ANS: - C=Q/V

Q.6 what is difference between capacitor & inductor?

ANS: - capacitor store energy in the form of electrical energy where as inductor store energy in form of magnetic energy.

Q.7What is features of paper capacitor?

A7 Impregnated paper was extensively used for older capacitors, using wax, oil, or epoxy as an impregnant.

Oil-Kraft paper capacitors are still used in certain high voltage applications. Has mostly been replaced by plastic film capacitors.

Q.8 what are features of electrolytic capacitor?

A8 Very large capacitance to volume ratio, inexpensive, polarized. Primary applications are as smoothing and reservoir capacitors in power supplies.

Q9 what are dielectric used in capacitors

A9 Air-gap: air-gap capacitors have a low dielectric loss. Large-valued, tunable capacitors that can be used for resonating HF antennas can be made this way.

Ceramic: the main differences between ceramic dielectric types are the temperature coefficient of capacitance, and the dielectric loss. C0G and NP0 (negative-positive-zero, i.e. ±0) dielectrics have the lowest losses, and are used in filters, as timing elements, and for balancing crystal oscillators. Ceramic capacitors tend to have low inductance because of their small size.

Q10 Explain construction of capacitor?

A10Capacitor have thin conducting plates (usually made of metal), separated by a layer of dielectric, then stacked or rolled to form a compact device. Many types of capacitors are available commercially, with capacitance ranging from the picofarad, microfarad range to more than a farad, and voltage ratings up to hundreds of kilovolts. In general, the higher the capacitance and voltage rating, the larger the physical size of the capacitor and the higher the cost. Tolerances in capacitance value for discrete capacitors are usually specified as a percentage of the nominal value. Tolerances ranging from 50% (electrolytic types) to less than 1% are commonly available. Another figure of merit for capacitors is stability with respect to time and temperature, sometimes called drift. Variable capacitors are generally less stable than fixed types.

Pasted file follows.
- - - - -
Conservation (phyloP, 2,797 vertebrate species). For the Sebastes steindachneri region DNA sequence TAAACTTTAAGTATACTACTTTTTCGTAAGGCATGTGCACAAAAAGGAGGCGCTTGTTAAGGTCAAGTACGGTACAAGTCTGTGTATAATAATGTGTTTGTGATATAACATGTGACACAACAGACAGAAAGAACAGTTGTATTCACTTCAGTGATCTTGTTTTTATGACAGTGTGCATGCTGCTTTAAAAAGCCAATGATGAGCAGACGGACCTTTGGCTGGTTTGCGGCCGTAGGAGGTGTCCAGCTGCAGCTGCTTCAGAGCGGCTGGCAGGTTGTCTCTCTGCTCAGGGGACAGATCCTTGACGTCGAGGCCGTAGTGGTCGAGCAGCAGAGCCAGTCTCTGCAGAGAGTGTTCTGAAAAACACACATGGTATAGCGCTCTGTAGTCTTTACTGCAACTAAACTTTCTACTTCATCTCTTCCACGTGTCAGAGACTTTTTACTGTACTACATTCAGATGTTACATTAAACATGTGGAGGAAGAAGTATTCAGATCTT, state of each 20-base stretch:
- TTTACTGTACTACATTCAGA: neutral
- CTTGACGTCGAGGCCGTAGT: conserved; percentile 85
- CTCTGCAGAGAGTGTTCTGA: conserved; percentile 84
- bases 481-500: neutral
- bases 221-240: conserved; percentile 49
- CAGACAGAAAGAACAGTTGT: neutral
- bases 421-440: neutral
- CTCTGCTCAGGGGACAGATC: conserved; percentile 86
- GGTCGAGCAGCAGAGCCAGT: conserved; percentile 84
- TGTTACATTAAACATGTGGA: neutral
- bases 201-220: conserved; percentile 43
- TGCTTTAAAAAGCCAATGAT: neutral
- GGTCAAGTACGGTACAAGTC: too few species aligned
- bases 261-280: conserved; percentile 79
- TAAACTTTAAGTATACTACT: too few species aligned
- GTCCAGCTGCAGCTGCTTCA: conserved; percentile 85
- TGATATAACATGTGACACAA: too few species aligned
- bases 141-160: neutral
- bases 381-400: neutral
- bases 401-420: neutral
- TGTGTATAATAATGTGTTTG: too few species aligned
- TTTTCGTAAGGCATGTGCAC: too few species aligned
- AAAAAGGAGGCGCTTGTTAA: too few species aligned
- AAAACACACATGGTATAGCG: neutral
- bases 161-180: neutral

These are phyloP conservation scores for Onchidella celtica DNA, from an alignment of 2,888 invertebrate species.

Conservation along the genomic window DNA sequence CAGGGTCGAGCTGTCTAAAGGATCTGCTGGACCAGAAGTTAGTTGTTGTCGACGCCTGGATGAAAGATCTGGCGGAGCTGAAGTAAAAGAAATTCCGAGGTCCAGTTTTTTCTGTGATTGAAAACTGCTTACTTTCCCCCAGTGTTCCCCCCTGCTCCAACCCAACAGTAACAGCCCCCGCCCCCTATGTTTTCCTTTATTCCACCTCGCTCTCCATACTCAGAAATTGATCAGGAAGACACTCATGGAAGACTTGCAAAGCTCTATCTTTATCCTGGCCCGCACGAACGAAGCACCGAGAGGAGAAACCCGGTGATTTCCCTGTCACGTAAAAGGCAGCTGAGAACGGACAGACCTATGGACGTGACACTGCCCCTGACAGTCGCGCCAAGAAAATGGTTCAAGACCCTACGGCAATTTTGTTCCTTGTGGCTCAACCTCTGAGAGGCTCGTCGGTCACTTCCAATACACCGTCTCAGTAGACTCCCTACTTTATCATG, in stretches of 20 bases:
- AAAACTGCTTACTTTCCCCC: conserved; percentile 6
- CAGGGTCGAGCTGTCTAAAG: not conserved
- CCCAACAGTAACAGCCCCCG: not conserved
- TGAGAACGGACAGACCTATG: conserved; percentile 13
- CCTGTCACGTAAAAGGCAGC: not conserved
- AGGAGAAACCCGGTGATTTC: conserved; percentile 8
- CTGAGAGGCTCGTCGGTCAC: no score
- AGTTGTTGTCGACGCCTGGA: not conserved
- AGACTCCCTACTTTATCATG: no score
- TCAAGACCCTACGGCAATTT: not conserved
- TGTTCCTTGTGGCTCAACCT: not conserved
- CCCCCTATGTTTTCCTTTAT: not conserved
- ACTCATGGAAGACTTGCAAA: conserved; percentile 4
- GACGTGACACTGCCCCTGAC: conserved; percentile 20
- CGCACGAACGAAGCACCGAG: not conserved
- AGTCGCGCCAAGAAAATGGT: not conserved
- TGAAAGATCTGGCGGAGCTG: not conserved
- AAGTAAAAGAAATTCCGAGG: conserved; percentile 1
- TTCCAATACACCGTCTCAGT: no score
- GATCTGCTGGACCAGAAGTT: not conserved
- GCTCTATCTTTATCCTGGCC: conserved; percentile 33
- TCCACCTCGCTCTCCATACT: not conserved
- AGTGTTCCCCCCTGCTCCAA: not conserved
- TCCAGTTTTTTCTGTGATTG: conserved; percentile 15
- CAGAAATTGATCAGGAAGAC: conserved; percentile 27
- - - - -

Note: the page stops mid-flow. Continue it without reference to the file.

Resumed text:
Title of practical: - Identify the terminals of a Diode and its Polarity.

Q1: Explains Insulator, metal and semiconductor?

A1: Insulator: - insulator is a material which does not allow to flow of current trough itself is called insulator.

Example: - wood, glass etc

Conductor: - metal is a material which allow to flow of current trough itself is called Conductor. Example: - Al,

Ag, Steel etc.

Semiconductor: - a semiconductor is a material which has the resistivity in between semiconductor and insulator. Example: - Ge, Si, and C etc

Q2: What is silicon and germanium?

A2: Solid state electronics arises from the unique properties of silicon and germanium, each of which has four valence electrons and which form crystal lattices in which substituted atoms (dopants) can dramatically change the electrical properties.